The iPad mini
"It's all about helping customers to learn about this great new technology and use it in ways they've never dreamed of. So what can we do to get people to come up with new uses for iPad?" Schiller asked on stage as the fourth-generation iPad rotated to reveal the main event: the iPad mini.
I've also had the chance to try out the iPad mini for the past week. My thoughts are much more straightforward here: Yes.
The iPad mini isn't perfect - for one reason in particular (more on that below) - but it's damn close to my ideal device. In my review of the Nexus 7 (which I really liked, to the shock of many), I kept coming back to one thing: the form-factor. Mix this with iOS and Apple's app ecosystem and the intangibles I spoke about earlier and the iPad mini is an explosion of handheld joy.
The first thing you'll notice is how light the iPad mini is. It's similar to the effect when holding an iPhone 5 for the first time, though not quite as jarring. At the same time, the iPad mini is far less than half the weight of a full-sized iPad (0.68 pounds vs. 1.5 pounds), so the difference is very noticeable. The iPad mini is not quite as light as a Kindle, though it's not far from that weight. And it's lighter than a Nexus 7.
The next thing you'll notice is how thin the iPad mini is. When you hold it, it almost feels like you're just holding a sheet of glass. Amazingly, it's thinner than the iPhone 5. Yes, you read that correctly.
By comparison, the regular iPad feels like you're holding a full flat-panel monitor. And the Nexus 7 feels like you're holding a piece of plastic with a screen bolted on. Apple has really nailed the feel of this device with its slightly rounded sides (much less pronounced than the larger iPad), chamfered edge (just like the iPhone 5), and flat aluminum back.
One of the smarter things Apple has done with the iPad mini was trim down the front side bezels of the device. On other tablets (including the iPad), the bezels are extremely noticeable, especially when compared to something like the iPhone, which has basically no side bezel. This detracts from the screen.
The reason for these large bezels is simple: you need somewhere to rest your hands when holding the device. But because you're likely to hold the iPad mini in one hand, Apple has decided to instead fix the bezel issue with software. iOS smartly recognizes when your hand is placed on either side of the screen (when portrait-aligned) and recognizes that this isn't a touch meant for input purposes. For people who have been using iOS for a while, this takes some getting used to - you think you're going to trigger something on the screen by placing your palm on the screen. But trust the software.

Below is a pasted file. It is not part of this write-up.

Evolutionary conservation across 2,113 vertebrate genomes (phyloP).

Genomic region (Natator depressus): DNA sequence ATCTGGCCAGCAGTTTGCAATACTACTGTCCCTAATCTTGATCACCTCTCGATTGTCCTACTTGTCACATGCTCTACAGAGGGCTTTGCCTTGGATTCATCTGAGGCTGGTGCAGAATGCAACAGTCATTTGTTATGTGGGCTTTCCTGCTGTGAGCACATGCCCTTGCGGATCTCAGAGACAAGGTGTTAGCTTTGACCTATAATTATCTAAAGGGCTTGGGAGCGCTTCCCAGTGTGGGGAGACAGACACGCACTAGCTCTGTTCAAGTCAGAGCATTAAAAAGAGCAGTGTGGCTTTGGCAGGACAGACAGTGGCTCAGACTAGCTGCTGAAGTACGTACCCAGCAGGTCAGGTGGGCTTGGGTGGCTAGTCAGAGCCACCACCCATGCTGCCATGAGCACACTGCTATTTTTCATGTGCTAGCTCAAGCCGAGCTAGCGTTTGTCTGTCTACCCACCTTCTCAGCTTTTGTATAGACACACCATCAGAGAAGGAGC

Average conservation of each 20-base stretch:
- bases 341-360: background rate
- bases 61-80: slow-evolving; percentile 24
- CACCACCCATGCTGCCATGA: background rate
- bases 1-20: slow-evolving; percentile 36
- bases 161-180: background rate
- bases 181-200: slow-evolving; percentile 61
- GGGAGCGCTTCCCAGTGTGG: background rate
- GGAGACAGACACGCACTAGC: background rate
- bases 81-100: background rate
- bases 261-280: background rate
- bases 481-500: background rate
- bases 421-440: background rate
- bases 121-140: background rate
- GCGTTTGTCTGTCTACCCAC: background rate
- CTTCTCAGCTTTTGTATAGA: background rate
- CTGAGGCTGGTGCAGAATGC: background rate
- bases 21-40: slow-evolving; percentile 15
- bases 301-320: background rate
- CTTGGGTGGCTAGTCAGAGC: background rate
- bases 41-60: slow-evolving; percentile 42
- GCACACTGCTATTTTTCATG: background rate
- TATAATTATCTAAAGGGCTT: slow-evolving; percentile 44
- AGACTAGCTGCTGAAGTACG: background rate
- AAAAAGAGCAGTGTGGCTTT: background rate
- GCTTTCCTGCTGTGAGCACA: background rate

The truth is that Apple likely had to come up with some solution here because if they had tried to keep thicker bezels with the iPad mini, it would have been awkwardly shaped. As it is, the mini is already quite a bit wider than the Nexus 7. It's about as wide as it can comfortably be. The bezels would have pushed it over the edge, so to speak.
The reason for this is the screen. As you might imagine, the screen is the single most important factor of the iPad mini - and even more so with this tablet in particular. In order for the iPad mini to make sense, Apple felt it needed to maintain the same screen resolution as the iPad 2: 1024-by-768 (more on this below). This meant they couldn't do a screen closer to the 16×9 ratio that rivals are using for their mini tablets, and instead had to stick with the standard iPad ratio (which is closer to 4×3).
While we're on the subject of the screen, let's not beat around the bush - if there is a weakness of this device, it's the screen. But that statement comes with a very big asterisk. As someone who is used to a "retina" display on my phone, tablet, and even now computer, the downgrade to a non-retina display is quite noticeable. This goes away over time as you use the iPad mini non-stop, but if you switch back to a retina screen, it's jarring.
That's not to say the iPad mini screen is bad - it's not by any stretch of the word. It's just not retina-level. At 163 pixels per inch, it's actually quite a bit better than the iPad 2 screen (the last non-retina iPad), but you really can't compare it to a retina display.
In fact, you can't really even compare it to the Nexus 7 display, which is 216 pixels per inch. Text definitely renders sharper on that display than it does on the iPad mini. However, the overall display quality (brightness, contrast, color levels) of the iPad mini seems better than the Nexus 7.
If you haven't used a retina iPad before, the pixel density is unlikely to be an issue - after all, it was just a couple years ago that Apple introduced retina displays. And overall, I don't expect it to be a major issue in the broad market. Remember that the iPad 2 continues to sell very well despite its lack of retina display. But again, it needs to be mentioned as one potential weakness of the device.